So, where do we stand? Looking forward to 2020, expectations of market volatility and significant downside risk remain firmly in place despite recent “all is well” market movements. Indeed, late October activity at the Chicago Board Options Exchange (CBOE) included very significant volume in the April 2020 65 calls, thus some are looking for protection against the VIX moving significantly closer to the 65 level before April 2020 (and for the first time since the Financial Crisis of 2008-2009). Hence, there are expectations of an associated market decline.
Add Value With SmartRisk
SmartRisk software provides advisors with the computational strength for more relevant estimations of risk and, therefore, answers to your clients’ biggest questions like, “Is my portfolio more (or less) risky than I think?” and “Is my portfolio really diversified?
Historically, models of investment risk relied on a normal distribution, also referred to as a ‘bell curve.’ A reasonable downside risk estimate for a portfolio was defined as something that happens in the “tails” of the bell curve—a bad event was something that should only happen 25 times in 1,000 years.
SmartRisk uses a heavy-tailed model to provide more precise portfolio risk measurement, because the actual risk of big losses in client portfolios is much greater than the standard deviation calculation would suggest. SmartRisk doesn’t show what we think will happen; it’s what could happen. This more realistic estimate of risk allows advisors to assess a client’s overall risk situation and have a conversation with the client in advance of the next downturn and set reasonable expectations, which may be beneficial going into the New Year.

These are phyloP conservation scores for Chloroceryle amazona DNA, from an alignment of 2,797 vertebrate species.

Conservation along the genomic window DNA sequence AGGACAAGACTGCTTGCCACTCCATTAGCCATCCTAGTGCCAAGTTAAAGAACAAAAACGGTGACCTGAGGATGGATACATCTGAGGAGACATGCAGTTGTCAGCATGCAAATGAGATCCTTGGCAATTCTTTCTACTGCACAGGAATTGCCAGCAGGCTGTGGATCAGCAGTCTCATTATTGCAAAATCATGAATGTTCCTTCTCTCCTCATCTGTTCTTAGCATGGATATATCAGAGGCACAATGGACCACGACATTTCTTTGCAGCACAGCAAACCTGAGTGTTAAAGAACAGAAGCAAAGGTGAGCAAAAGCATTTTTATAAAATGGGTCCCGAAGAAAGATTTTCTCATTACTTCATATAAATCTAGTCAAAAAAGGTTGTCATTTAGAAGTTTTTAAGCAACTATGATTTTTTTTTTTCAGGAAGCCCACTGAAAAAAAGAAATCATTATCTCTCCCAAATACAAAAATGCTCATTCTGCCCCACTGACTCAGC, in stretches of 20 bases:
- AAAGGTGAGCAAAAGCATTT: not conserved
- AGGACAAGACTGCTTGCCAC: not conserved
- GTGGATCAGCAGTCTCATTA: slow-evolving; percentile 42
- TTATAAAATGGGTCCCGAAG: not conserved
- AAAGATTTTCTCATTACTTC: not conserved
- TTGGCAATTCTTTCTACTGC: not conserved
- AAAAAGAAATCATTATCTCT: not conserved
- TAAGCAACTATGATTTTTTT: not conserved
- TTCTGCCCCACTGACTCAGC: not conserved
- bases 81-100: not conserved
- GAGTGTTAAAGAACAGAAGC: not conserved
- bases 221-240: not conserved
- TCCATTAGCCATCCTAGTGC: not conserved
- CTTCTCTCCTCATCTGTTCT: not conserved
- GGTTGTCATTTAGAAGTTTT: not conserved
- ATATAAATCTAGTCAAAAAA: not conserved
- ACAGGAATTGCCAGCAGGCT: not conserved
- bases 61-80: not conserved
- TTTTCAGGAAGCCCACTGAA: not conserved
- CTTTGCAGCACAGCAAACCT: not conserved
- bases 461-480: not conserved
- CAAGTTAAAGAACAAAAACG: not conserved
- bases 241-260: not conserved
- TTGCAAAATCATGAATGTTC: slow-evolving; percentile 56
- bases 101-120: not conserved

According to a survey completed by Business Insider, only 27% of people with an advisor have had a discussion about their downside exposure is in a significant downturn. Based on your client’s current investment portfolio data (you can import the data from RedTail) SmartRisk allows you set proper downside expectations and start a discussion about risk in terms your clients understand—dollars. The software also offers:
Single name concentration alerts
A “household” view of accounts
Marketing materials, including a field-tested risk seminar
Use the expectation of a market decline to start conversations with your clients about their behavior and their risk tolerance and potentially add unforeseen value to their retirement strategy.
Peter, a recent addition to the Covisum team, has 25+ years of experience in financial services, market surveillance, investor relations and corporate communications. With an MBA in finance and marketing from the University of Southern California, Peter’s experience on both the institutional level and the retail side gives him a unique perspective on the market, the industry and planning opportunities available today. Peter currently holds FINRA Series 6 & 63 licenses as well as Life & Health insurance licenses.